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Closed Circuit, Open Duration

Johanna Lou 2017-09-07 15:05

At Closed Circuit - Open Duration, Haapoja’s solo exhibition held at the Chronus Art Center, the space is made into an unimaginable garden through the use of multiple devices adopting new media and technologies that connect nature-dirt, plants, sound and video; in here, organic beings, digital beings, electronic beings, etc., all interact with each other; life interacts with death, so are the species that live in and outside of our worlds; all these form the theme of the exhibition: The Various Relationships Between Human and Nature. 


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Dialogue


The Theory of Physicality 


When looking back at the entire 20th century, humanity's view on nature has always been constrained by the restoration of the Theory of Physicality which is governed by natural science. Under such view, nature exists outside of consciousness, and it can be reduced into pure materials, particles, and electronic forces; culture, technology, and science are categorized into a different field. This type of categorization formed our view of the world and resulted in corresponding languages. However, science is also forcing us to question the basis of such understanding. Latest studies from fields of animal research, microbiology, ecology, and more indicate that the world is a complex composition, in which our bodies and minds are inseparable, humans and other beings are inseparable. According to Haapoja, though art unavoidably uses the existing languages repeatedly, it can also break the existing categorizations for nature, technology, consciousness, and spirituality, thus responding to the traditional view of the world. 


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ADialogue Between SoundandLight


After entering into the exhibition hall, one is naturally attracted by the trees that appear odd to the space, hanging on the tree branches are some small black devices that broadcast whistle sound when being blown at by audiences. 


This large interactive device, Dialogue, makes trees, sound, lighting, and electricity into one connected system; when physical reactions occur because of photosynthesis caused by the interactions between audiences’ breath and the plants, non-physical reactions are also created through mimicking technologies - It seems as if humans can have beyond-verbal communications with trees. 


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Life and Death


Another important theme of the exhibition is the meaning and intrinsic nature of death, and the emergence and disappearance of various worlds. In a sense, death and nature are equal, our relationship with nature and death is based upon the same origin - a foreign territory beyond human’s subjective view, therefore death and nature can merge as one force that threatens our existence. Our body and every breath we take are all living within nature and death. The role of art is to build a bridge between life experiences and bodies of knowledge; besides demonstrating the operations behind carbon dioxide’s generation in our eco system and carbon dioxide’s significance to human existence, it is also worthy exploring the effect art has on our inner reality, the reality between love and our body, and the reality of death.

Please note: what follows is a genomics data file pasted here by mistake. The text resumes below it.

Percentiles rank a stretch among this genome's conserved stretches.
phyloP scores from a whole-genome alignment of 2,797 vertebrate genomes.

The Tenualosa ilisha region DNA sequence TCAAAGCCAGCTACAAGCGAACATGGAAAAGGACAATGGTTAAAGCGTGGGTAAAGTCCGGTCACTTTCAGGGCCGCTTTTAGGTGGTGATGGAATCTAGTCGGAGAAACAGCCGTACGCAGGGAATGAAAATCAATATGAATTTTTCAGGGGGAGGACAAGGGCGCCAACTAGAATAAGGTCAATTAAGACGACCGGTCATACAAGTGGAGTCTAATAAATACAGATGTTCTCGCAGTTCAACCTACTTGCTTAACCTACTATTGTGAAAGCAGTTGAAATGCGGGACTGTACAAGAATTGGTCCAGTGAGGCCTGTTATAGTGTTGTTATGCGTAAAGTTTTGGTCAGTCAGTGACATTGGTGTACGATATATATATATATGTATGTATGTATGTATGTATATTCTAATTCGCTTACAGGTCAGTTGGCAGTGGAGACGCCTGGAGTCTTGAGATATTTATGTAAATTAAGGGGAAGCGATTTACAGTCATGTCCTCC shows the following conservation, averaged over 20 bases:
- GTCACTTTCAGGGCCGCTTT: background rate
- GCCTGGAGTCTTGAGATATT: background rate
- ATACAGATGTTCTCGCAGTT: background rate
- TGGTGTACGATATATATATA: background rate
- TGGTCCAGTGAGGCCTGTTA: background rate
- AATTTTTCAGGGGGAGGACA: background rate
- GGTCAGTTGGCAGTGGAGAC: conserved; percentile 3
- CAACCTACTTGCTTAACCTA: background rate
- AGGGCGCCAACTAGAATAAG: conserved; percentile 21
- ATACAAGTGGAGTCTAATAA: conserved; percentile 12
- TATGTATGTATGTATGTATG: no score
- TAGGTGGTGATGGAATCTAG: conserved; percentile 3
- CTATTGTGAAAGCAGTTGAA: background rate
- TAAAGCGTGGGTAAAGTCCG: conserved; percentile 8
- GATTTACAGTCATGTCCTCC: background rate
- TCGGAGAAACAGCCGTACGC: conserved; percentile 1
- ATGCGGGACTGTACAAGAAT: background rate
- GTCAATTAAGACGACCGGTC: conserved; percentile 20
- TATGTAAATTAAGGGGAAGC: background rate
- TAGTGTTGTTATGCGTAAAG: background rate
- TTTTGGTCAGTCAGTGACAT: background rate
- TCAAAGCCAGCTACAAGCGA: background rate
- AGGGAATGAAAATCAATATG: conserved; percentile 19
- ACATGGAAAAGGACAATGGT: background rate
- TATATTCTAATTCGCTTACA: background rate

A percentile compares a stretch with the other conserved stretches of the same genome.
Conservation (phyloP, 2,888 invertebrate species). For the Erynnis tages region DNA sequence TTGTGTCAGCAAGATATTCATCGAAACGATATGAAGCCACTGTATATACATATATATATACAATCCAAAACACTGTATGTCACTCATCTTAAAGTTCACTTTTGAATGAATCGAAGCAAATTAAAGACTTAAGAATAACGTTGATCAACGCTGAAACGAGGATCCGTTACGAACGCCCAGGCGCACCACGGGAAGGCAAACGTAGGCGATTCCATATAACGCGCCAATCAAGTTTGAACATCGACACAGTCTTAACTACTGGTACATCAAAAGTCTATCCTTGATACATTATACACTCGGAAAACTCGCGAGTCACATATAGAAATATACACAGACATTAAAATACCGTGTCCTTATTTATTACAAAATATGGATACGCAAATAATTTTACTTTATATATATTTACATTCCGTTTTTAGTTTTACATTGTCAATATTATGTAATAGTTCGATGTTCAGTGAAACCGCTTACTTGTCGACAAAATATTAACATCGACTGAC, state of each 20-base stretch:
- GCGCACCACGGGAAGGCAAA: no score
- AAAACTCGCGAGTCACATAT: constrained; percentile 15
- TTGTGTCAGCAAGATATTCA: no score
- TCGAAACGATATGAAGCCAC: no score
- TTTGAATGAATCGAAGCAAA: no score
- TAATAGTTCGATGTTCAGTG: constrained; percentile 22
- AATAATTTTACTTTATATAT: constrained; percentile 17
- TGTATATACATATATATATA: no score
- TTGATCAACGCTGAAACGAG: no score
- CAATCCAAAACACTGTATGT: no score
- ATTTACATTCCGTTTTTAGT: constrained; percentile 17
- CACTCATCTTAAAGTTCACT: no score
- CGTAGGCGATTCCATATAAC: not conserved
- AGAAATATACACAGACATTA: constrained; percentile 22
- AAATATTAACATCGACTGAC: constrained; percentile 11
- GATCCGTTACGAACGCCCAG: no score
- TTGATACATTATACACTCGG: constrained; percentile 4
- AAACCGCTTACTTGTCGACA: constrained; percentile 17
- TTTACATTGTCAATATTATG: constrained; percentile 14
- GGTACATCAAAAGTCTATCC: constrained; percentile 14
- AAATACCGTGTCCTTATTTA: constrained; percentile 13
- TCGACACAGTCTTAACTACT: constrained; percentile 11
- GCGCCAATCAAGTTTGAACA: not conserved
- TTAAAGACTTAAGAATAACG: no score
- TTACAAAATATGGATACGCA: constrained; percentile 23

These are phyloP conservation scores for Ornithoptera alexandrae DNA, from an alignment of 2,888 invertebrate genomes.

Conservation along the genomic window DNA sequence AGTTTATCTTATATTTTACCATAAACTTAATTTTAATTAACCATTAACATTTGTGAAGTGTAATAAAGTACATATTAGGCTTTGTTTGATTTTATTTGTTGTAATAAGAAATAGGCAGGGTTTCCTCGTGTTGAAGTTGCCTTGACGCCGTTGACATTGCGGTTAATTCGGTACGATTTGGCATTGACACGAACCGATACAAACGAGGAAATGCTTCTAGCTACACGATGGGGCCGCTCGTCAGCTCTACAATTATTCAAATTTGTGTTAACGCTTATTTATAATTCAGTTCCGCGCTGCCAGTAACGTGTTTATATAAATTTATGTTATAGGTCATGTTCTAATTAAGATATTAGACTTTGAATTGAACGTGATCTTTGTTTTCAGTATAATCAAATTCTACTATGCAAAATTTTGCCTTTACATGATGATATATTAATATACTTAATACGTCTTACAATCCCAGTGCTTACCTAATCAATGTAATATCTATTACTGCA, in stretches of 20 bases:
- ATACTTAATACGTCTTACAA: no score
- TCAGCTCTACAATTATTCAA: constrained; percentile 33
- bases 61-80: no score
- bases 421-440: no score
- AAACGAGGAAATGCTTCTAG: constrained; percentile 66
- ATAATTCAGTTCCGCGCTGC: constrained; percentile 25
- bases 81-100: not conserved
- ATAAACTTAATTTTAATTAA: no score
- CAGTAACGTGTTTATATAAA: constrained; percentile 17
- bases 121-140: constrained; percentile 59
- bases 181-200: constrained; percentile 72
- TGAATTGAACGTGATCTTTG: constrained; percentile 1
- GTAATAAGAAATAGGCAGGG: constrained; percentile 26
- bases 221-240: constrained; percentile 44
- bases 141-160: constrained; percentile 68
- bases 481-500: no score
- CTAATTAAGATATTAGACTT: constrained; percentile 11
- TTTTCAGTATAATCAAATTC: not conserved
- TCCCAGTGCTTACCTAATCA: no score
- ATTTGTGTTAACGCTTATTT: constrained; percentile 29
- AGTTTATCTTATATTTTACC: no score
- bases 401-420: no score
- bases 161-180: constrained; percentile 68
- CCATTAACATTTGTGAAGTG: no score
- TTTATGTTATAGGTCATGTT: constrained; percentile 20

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The video-taping device, Writing, on the wall of the exhibition hall quoted from French author Marguerite Duras’ essay collection Writing: it describes the death of a fly. In the single-screen video-taping device of Anatomy of Landscape, the painting-like images made of live plants illustrate technologies that reserve life during painting.


The five-screen video-taping device of Community demonstrates a body’s decomposition process following the death of different animals. On the round screen are images that have the same size as the actual animals - along with the decrease of the animals’ body temperature, the images reduce in size too until they disappear - just like the disappearance process of the animals themselves in the real world, the entire process could take two to five hours. In addition to interpreting logic and science, the painting-like images also reveal a type of unique beauty. The difference between individuals is significantly reduced until there is none; if we leave out the energy needed to maintain life, there is no meaning to the structures of our bodies, either inside or outside. 


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Entropy 


Humans cannot witness their own death, but we always witness such irreversible process of others. Therefore, our understanding of death seems to be a forever puzzle. The discussion of “others” is also one of the core themes of Haapoja’s art creations.


Human languages form the foundation of knowledge and our experience of the world, but the non-human experiences are rather "silenced". Animals have no ability to negotiate with humans, and we cannot prove whether they possess feelings and thoughts. As a result, many animal-related arts are all visual based - they are viewed as some form of human reflection and sub existence. 



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